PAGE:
School tours: Parents may tour the school on five Thursdays, Nov. 9 and 16; Dec. 7; Jan 4 and 11. Meet at 10 a.m. at the "Big Building." No reservations needed.
Holiday Craft Fair: An annual tradition, the school's craft fair will be held Sunday, Dec. 4, from 11 a.m. to 4 p.m. at the school. Jewelry, handmade toys, ceramics and clothing will be on sale. There will be story telling, live music, a cafe and children's crafts and play area.
Application deadline: Feb. 1 for all new students. Parents interested in observing classes should contact Mary Lou Lacina, admissions director, at 325-1584, ext. 5, for an appointment to visit classes and learn more about the program.
Phillips Brooks School
2245 Avy Ave.
Kristi Kerins, head of school
Grades: Preschool-grade 5
Tuition: $18,900, grades 1-5; $18,000, kindergarten; $13,800, preschool for 4-year-olds; $11,000 for 3-year-olds.
Goals: The faculty is committed to child-centered learning through the use of "constructivist" principles in its teaching. Key goals include developing a community of learners that promotes equity and justice locally and globally, and building and strengthening school-family partnerships to better meet the needs of the students and community. This year the school has embarked on a Global Initiative, which ties already established program pieces such as communication, chapel, service-learning and world language, and frames this learning through a global lens.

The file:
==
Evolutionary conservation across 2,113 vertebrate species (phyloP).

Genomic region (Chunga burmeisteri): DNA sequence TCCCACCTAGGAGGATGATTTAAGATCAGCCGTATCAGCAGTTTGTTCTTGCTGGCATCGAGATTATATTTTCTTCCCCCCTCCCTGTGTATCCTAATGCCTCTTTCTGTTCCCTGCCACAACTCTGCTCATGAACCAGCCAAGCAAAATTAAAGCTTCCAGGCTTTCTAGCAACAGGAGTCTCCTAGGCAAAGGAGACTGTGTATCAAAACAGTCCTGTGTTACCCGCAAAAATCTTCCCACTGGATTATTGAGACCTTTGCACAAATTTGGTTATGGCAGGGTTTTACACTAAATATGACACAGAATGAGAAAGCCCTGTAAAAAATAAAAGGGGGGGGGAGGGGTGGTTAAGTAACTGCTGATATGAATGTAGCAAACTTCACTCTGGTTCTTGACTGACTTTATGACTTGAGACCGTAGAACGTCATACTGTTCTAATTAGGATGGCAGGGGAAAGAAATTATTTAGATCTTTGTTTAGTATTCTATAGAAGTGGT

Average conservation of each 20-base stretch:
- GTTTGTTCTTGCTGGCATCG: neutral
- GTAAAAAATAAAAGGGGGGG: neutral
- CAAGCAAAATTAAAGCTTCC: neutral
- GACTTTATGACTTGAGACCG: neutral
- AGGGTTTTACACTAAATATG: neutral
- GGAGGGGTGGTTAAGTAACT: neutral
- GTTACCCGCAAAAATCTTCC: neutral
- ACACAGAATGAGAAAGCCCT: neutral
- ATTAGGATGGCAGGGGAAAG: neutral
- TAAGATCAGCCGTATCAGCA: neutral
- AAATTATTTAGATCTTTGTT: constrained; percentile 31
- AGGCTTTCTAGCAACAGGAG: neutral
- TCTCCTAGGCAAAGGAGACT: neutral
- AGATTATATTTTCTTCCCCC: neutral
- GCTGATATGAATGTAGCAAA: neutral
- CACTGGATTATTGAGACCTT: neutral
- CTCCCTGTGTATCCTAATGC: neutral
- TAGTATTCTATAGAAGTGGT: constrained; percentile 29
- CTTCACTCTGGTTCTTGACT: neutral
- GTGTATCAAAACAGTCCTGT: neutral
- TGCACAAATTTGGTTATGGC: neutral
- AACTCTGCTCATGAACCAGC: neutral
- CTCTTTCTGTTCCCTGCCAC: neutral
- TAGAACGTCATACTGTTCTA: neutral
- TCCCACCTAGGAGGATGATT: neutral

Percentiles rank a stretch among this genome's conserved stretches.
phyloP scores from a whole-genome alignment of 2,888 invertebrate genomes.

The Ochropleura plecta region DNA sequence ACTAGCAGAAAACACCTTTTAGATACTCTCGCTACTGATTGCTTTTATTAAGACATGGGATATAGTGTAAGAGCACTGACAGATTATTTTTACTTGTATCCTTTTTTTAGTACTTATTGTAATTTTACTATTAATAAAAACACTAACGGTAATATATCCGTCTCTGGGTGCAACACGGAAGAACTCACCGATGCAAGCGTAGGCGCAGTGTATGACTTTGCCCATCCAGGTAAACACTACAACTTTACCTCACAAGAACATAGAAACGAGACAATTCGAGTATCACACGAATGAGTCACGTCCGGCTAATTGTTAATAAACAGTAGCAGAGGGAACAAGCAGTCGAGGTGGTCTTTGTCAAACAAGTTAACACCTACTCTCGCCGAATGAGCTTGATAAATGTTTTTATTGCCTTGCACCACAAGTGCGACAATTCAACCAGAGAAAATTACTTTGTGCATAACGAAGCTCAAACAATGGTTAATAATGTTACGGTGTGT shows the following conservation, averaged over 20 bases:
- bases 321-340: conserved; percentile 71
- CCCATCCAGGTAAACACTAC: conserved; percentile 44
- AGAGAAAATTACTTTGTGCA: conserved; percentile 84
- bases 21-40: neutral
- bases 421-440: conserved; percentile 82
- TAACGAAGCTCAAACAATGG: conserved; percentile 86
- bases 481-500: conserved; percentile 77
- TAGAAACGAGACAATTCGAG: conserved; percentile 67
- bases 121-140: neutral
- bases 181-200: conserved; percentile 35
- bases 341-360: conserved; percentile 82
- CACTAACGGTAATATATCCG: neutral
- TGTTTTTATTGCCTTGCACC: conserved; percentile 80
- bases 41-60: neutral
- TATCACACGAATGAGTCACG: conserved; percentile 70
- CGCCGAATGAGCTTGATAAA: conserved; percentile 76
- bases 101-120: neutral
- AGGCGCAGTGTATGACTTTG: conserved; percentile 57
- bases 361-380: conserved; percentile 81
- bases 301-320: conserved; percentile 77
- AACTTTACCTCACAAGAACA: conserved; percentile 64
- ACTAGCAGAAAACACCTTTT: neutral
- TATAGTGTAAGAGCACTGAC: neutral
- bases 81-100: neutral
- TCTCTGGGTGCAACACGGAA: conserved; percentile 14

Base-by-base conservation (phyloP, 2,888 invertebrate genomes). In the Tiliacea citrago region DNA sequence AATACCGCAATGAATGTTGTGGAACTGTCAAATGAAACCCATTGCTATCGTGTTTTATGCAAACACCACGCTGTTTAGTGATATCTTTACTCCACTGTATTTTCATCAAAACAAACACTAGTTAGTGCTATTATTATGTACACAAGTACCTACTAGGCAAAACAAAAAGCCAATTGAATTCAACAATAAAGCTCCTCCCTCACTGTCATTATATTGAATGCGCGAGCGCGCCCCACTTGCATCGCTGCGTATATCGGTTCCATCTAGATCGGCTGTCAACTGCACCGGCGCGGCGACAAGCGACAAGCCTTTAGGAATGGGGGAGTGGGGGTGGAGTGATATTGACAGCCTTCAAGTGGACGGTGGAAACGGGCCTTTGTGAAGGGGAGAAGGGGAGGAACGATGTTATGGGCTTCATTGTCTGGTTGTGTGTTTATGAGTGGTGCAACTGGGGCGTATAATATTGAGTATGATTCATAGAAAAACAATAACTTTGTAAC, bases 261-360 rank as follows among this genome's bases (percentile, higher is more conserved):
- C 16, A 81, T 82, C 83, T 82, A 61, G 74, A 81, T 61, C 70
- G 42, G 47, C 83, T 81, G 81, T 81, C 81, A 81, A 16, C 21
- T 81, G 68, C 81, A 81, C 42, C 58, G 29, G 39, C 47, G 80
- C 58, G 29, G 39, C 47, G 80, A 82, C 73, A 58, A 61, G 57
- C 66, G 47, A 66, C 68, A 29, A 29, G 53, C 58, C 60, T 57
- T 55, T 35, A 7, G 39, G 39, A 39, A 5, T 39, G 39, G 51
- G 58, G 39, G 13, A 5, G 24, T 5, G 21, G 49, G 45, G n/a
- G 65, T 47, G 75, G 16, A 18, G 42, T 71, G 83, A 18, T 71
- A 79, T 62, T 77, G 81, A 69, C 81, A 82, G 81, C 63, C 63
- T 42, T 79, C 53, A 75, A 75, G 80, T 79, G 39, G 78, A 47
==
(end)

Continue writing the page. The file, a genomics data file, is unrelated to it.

Administration: New to the school's administration are Erin Dunn, school nurse; Nancy Errichetti, director of development; Sue Reyneri, director of finance; Alicia Falsetto, admission associate.
Teachers: Phillips Brooks welcomes one new teacher, Cristiana Freed, first grade.
Assistant teachers: Every two years, the school welcomes a new group of assistant teachers. They are: Annette Wise, second grade; Carrie Wai, preschool; Sara Smith, fifth grade; Paula Mitchell, fourth grade; Jadine Wong, third grade; Alison Hidalgo, first grade.